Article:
U.S. Estate Taxes and the U.S. Vacation Home #212
By Gerry Neely
The death of a client who owned a U.S. vacation condominium revealed how punitive are U.S. federal estate taxes for Canadian citizens who are not domiciled in the United States. The condo was purchased for $150,000, several years ago, and valued at $180,000 at the date of death. Title was subject to a $90,000 recourse mortgage and the U.S. federal estate tax liability is approximately $33,000.
In a recent article in a publication of the Vancouver Bar Association1, an example was given of a U.S. federal tax of $57,800 levied on a condo valued at $250,000 at the date of death of the Canadian citizen. A U.S. tax credit of $13,000 sheltered the first $60,000 of value, but estate tax rates ranging from 18% to a high of 55% account for such substantial tax liabilities.
One oddity of U.S. estate tax law concerns the distinction made between a recourse and a non-recourse mortgage. The mortgages with which we are familiar are recourse mortgages, which give the mortgagee the right to foreclose against the property and to sue the borrower personally. A non-recourse mortgage limits the mortgagee's rights only to the property.
If the $90,000 mortgage against the client's title had been a non-recourse mortgage, $90,000 would have been deducted from the fair market value of $180,000 leaving only $90,000 to be taxed. As a recourse mortgage however, the $90,000 was treated as a debt of the entire estate of the deceased, which of course included his Canadian assets. The result was that only about 10% of the mortgage or $9,000 was deducted leaving $171,000 to be taxed.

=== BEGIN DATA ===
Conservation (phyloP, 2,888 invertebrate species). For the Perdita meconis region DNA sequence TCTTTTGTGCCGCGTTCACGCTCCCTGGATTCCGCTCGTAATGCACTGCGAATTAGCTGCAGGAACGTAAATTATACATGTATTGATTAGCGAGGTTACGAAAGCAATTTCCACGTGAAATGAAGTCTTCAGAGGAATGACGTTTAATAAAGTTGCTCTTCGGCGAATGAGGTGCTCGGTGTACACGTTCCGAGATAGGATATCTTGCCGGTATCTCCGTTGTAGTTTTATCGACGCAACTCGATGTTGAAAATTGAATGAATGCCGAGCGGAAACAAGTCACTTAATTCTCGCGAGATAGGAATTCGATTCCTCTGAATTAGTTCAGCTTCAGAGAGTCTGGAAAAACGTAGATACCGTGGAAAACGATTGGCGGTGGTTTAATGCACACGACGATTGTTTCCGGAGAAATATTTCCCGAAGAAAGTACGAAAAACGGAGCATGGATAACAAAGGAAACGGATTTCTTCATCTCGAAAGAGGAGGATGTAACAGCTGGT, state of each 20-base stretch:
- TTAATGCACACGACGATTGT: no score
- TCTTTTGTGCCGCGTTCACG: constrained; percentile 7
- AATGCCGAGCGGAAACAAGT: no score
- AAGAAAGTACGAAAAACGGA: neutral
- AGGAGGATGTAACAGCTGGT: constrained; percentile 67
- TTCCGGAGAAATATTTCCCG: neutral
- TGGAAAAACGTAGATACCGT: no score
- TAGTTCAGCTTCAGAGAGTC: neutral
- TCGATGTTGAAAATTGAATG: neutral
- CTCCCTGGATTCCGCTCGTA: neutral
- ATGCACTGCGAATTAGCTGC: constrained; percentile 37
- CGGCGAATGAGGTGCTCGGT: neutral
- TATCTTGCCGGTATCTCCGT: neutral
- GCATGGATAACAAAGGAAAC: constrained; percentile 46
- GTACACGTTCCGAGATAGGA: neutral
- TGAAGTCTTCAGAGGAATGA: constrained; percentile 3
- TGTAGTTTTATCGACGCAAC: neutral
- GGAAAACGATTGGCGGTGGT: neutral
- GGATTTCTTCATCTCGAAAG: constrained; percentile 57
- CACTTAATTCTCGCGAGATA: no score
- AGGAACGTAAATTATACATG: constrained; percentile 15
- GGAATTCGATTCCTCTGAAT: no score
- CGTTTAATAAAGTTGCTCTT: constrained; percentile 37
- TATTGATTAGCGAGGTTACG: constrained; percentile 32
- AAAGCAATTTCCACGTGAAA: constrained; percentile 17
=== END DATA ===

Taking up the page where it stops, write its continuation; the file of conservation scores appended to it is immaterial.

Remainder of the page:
The authors of this article commented that the combination of U.S. estate taxes and Canadian capital gains tax, neither of which can be credited against each other, may lead to a tax liability approaching the fair market value of the property. What estate planning can someone do who would like to have some assets to leave to heirs? The time to do estate planning is before, rather than after the purchase, because unraveling ownership may create a tax liability.
For example, a husband a wife purchasing a condominium would likely be advised to put title in their names as joint tenants to minimize cost and delay upon the transfer of title of the first of them to die. However, this may result in more tax liability upon their successive deaths, than if the property had been registered in their names as tenants in common, and their wills gave the survivor of them a life interest in the deceased's half interest.
Estate planning alternatives include life insurance; joint ownership with spouse and children; gifts; ownership through a sole purpose Canadian corporation. In addition, one can try to obtain a non-recourse mortgage either from relatives or a U.S. financial institution.
The sale of the property during the owners lifetime would reduce tax, but might be unacceptable because that would defeat the purpose for which the vacation home was purchased, and deprive the owner of cash now to benefit heirs later.
The authors of this article suggest that corporate ownership remains the most effective planning technique in most situations, although not without risk. Shares of a Canadian corporation incorporated solely for the purpose of owning the U.S. property are exempt from tax. Rental of the property may result in shareholders benefits being assessed for Canadian income tax purposes and the loss of special status of the Canadian corporation.
These tax planning alternatives involve both U.S. and Canadian consequences which warrant obtaining advice before any purchase is made or if made, before ownership is changed. (For those interested in getting more detailed information, the article is well worth reading. It may be purchased for $4.28 by telephoning Jill Roberts at the office of the Advocate, Vancouver, 925-2122, or by fax at 925-2065.)
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